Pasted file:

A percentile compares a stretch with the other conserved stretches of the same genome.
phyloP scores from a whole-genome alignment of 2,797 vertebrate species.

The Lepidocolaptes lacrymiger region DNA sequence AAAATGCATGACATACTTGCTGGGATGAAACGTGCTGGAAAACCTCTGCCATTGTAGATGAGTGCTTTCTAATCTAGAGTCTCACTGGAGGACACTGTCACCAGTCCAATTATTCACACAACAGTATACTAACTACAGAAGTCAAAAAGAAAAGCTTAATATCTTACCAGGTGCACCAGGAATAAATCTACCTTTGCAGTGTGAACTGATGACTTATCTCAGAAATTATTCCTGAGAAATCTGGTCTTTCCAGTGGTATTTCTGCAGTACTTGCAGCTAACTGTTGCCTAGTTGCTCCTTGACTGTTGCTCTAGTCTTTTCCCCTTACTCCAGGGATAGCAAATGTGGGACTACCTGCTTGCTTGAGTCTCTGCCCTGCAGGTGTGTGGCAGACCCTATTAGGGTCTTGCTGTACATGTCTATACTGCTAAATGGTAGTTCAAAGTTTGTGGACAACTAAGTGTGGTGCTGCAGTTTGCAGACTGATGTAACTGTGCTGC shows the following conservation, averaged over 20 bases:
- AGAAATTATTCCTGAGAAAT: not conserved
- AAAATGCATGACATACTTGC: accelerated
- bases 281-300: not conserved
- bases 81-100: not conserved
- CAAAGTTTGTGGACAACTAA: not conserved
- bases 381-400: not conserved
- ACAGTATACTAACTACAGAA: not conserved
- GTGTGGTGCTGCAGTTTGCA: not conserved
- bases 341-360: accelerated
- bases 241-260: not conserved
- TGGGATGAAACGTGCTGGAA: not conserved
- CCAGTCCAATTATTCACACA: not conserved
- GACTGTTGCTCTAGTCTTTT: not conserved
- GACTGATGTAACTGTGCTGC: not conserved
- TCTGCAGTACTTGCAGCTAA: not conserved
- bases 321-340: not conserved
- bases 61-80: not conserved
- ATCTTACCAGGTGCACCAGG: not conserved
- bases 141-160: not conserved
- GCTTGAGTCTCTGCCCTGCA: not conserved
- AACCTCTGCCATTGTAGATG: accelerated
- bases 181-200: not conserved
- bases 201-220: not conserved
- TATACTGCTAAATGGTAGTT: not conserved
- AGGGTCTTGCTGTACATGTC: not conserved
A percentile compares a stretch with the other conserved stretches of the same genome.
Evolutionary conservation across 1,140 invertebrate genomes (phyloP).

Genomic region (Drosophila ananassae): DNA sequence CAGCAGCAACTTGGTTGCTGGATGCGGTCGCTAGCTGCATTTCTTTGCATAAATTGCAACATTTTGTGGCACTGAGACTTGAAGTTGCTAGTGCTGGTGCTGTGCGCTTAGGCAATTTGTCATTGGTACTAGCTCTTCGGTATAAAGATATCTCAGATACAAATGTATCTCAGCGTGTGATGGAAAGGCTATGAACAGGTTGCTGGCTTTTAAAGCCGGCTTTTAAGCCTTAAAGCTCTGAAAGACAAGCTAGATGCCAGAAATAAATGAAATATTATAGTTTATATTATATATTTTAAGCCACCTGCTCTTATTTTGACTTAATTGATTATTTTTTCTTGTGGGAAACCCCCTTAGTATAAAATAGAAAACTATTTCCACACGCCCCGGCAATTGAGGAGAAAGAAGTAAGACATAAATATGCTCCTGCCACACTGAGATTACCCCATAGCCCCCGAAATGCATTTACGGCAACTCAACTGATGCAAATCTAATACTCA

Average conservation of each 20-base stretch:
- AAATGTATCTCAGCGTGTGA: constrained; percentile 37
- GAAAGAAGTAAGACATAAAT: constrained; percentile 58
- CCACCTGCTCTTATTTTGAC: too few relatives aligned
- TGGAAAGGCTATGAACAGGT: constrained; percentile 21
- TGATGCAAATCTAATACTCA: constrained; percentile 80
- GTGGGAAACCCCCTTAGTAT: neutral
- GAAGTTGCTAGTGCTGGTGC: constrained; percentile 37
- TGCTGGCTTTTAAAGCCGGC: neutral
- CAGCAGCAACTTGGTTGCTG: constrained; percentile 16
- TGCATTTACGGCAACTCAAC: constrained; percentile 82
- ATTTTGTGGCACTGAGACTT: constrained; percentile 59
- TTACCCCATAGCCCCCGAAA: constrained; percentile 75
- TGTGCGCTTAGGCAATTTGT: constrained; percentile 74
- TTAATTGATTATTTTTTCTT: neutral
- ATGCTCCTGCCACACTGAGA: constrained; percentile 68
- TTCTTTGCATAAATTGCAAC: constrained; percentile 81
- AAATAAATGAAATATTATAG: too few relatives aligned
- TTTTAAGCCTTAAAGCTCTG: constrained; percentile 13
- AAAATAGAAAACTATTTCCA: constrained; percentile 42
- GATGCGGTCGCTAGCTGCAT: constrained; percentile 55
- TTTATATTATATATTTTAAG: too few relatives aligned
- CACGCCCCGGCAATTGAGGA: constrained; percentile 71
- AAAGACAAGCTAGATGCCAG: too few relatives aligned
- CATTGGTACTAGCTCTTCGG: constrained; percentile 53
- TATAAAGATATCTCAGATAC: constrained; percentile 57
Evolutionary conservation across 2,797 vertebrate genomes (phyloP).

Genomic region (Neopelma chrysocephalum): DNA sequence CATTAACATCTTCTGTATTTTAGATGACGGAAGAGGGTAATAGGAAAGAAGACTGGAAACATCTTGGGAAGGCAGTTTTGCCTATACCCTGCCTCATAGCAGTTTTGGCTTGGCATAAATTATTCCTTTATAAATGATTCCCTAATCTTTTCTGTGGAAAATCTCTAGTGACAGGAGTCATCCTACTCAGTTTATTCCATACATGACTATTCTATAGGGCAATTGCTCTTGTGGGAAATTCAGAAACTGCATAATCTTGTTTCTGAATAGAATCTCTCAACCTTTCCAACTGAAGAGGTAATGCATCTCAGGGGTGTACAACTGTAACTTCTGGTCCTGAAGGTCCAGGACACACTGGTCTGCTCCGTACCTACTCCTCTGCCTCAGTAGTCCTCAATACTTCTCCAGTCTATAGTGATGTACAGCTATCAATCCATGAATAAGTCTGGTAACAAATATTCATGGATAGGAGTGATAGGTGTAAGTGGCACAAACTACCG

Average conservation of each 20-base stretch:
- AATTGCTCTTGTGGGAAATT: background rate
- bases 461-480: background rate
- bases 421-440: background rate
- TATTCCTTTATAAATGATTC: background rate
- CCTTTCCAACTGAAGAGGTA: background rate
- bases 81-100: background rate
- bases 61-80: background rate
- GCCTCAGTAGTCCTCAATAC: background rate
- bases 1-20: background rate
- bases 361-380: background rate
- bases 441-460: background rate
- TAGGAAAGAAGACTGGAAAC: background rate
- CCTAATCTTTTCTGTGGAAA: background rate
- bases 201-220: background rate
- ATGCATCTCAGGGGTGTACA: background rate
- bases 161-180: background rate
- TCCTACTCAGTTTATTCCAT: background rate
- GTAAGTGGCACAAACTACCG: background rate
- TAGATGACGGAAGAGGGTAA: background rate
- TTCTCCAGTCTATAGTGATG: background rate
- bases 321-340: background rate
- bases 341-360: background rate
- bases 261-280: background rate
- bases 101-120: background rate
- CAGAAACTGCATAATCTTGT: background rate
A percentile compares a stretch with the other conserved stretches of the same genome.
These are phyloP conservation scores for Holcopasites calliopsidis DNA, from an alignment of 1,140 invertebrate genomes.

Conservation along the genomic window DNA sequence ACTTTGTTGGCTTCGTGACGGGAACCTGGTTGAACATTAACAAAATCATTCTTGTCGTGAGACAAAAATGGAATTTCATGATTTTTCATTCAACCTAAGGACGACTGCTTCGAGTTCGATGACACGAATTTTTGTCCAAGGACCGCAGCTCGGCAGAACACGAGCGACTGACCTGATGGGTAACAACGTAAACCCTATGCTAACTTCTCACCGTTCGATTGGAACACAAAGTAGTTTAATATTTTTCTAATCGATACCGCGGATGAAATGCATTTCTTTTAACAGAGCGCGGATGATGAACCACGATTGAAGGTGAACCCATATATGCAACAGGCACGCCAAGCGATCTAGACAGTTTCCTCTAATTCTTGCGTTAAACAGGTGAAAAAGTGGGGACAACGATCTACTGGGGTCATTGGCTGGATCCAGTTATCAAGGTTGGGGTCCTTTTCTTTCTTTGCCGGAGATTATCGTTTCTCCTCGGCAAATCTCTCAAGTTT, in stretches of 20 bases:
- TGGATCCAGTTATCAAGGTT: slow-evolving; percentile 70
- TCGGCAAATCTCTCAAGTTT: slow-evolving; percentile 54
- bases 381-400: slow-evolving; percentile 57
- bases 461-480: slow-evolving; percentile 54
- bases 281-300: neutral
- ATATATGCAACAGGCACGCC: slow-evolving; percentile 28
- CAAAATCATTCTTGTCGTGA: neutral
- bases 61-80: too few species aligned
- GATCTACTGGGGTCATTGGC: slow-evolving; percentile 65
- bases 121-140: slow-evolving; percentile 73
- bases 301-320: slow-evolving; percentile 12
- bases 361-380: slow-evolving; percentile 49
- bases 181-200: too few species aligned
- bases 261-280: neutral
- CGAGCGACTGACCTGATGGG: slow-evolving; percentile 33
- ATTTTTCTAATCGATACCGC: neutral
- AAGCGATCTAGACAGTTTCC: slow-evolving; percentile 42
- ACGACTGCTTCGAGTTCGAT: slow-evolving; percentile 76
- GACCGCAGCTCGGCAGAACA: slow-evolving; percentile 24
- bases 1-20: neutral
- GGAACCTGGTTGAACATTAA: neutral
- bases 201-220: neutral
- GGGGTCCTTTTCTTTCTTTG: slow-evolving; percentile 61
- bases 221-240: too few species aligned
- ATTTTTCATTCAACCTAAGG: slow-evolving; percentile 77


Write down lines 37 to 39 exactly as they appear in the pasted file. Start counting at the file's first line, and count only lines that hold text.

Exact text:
- TGATGCAAATCTAATACTCA: constrained; percentile 80
- GTGGGAAACCCCCTTAGTAT: neutral
- GAAGTTGCTAGTGCTGGTGC: constrained; percentile 37